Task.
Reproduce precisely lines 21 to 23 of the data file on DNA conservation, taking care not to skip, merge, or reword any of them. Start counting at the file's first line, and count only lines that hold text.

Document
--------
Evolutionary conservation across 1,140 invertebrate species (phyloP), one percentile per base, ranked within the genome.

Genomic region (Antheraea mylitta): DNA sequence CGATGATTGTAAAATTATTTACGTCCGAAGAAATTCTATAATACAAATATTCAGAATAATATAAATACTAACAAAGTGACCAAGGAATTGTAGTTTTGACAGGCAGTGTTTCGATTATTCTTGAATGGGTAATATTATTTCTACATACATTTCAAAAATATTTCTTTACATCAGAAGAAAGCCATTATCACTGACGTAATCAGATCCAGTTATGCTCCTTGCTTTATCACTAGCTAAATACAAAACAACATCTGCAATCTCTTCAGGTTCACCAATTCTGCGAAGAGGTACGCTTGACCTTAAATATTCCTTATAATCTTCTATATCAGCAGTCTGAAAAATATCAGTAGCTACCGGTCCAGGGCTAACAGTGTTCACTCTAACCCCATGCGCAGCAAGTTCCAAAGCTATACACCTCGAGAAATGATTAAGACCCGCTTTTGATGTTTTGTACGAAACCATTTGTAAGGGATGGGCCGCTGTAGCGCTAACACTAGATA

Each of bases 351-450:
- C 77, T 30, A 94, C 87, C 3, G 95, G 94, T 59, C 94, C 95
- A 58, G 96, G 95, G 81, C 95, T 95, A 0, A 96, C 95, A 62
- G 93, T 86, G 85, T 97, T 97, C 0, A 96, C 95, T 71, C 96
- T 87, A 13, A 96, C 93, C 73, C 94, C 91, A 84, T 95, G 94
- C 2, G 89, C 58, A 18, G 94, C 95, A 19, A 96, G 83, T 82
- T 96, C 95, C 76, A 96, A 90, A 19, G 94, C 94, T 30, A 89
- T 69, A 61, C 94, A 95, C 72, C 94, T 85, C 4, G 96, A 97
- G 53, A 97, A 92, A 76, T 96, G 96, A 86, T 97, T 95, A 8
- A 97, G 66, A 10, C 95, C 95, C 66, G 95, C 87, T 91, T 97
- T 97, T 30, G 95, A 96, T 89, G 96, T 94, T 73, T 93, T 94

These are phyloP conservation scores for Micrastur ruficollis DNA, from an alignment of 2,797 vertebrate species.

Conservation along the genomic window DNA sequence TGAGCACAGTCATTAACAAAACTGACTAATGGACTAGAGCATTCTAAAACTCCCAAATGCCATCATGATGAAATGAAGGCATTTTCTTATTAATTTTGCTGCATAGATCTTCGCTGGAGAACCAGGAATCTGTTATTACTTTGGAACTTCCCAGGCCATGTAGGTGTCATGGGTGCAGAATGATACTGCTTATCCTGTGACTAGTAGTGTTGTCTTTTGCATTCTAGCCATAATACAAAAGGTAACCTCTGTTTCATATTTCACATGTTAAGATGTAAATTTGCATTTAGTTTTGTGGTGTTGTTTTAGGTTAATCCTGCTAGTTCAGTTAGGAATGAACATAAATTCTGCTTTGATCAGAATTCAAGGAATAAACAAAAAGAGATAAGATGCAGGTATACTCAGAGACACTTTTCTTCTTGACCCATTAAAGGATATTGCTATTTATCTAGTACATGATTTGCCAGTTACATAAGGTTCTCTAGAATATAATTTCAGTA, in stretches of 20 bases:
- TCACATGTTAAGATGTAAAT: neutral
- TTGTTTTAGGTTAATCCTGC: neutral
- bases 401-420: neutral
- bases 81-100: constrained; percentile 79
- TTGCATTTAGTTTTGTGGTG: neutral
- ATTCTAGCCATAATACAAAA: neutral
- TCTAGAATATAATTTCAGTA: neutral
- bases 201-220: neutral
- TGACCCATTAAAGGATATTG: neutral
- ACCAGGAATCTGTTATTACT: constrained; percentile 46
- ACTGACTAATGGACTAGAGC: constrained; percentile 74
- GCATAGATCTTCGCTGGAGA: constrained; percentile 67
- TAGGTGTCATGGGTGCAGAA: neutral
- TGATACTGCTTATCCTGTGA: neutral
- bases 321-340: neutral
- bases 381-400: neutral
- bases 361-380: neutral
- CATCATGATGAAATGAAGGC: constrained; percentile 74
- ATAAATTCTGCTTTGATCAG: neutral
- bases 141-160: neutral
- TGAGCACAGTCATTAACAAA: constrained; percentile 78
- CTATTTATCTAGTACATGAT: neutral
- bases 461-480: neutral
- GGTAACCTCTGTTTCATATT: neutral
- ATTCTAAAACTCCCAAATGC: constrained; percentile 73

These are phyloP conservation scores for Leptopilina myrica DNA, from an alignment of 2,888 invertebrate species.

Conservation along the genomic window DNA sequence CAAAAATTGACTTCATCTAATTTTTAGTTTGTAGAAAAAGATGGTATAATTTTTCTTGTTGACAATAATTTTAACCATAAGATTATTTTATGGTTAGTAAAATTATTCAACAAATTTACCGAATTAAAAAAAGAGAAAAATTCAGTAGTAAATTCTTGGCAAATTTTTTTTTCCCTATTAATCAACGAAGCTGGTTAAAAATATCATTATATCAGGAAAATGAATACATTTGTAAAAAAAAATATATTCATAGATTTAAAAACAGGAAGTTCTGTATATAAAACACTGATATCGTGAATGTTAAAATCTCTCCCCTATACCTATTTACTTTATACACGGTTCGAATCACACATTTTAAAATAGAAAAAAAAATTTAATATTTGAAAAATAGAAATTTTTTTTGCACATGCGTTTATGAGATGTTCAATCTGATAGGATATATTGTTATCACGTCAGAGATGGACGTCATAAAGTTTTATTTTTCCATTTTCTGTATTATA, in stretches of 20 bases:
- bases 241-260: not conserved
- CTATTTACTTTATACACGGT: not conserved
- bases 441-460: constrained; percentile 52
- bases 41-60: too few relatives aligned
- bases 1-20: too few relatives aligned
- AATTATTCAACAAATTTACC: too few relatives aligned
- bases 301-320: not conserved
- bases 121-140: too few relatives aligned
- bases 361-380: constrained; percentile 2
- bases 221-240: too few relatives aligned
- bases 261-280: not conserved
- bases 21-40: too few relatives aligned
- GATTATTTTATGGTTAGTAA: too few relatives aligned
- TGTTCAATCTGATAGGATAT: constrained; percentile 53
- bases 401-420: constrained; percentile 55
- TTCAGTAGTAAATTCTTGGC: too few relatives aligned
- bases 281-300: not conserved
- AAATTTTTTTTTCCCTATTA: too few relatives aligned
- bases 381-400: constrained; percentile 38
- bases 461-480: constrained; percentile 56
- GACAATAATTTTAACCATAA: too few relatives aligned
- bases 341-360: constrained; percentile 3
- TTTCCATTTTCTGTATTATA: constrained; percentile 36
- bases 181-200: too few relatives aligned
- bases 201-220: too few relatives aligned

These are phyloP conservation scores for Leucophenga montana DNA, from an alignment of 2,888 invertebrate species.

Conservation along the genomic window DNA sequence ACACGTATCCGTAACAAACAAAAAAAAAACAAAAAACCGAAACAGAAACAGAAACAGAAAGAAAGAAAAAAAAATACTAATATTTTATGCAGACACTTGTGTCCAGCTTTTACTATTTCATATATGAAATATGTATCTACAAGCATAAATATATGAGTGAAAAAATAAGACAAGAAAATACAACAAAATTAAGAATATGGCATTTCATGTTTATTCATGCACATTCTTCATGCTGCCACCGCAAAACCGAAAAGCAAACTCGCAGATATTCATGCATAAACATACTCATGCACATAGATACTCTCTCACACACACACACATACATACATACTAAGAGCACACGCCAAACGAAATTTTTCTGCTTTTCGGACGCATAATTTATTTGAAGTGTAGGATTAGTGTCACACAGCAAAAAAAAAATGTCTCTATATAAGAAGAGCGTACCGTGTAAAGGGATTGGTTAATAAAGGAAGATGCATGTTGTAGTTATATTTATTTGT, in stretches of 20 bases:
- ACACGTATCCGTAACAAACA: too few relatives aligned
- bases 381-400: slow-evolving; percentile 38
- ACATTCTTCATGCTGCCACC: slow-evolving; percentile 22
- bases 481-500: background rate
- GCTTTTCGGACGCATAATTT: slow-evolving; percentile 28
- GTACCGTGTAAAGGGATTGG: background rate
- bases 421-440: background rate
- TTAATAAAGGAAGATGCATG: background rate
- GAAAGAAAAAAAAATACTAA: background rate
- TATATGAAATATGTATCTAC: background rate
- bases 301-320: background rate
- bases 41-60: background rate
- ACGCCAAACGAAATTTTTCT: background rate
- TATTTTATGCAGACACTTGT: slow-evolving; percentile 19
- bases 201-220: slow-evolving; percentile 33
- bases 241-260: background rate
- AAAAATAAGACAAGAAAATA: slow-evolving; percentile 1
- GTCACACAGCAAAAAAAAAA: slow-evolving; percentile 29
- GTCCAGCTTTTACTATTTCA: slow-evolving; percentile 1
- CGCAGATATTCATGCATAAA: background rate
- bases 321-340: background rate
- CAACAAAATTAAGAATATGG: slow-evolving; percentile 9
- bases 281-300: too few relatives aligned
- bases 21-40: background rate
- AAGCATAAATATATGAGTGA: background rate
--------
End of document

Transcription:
- ATTCTAGCCATAATACAAAA: neutral
- TCTAGAATATAATTTCAGTA: neutral
- bases 201-220: neutral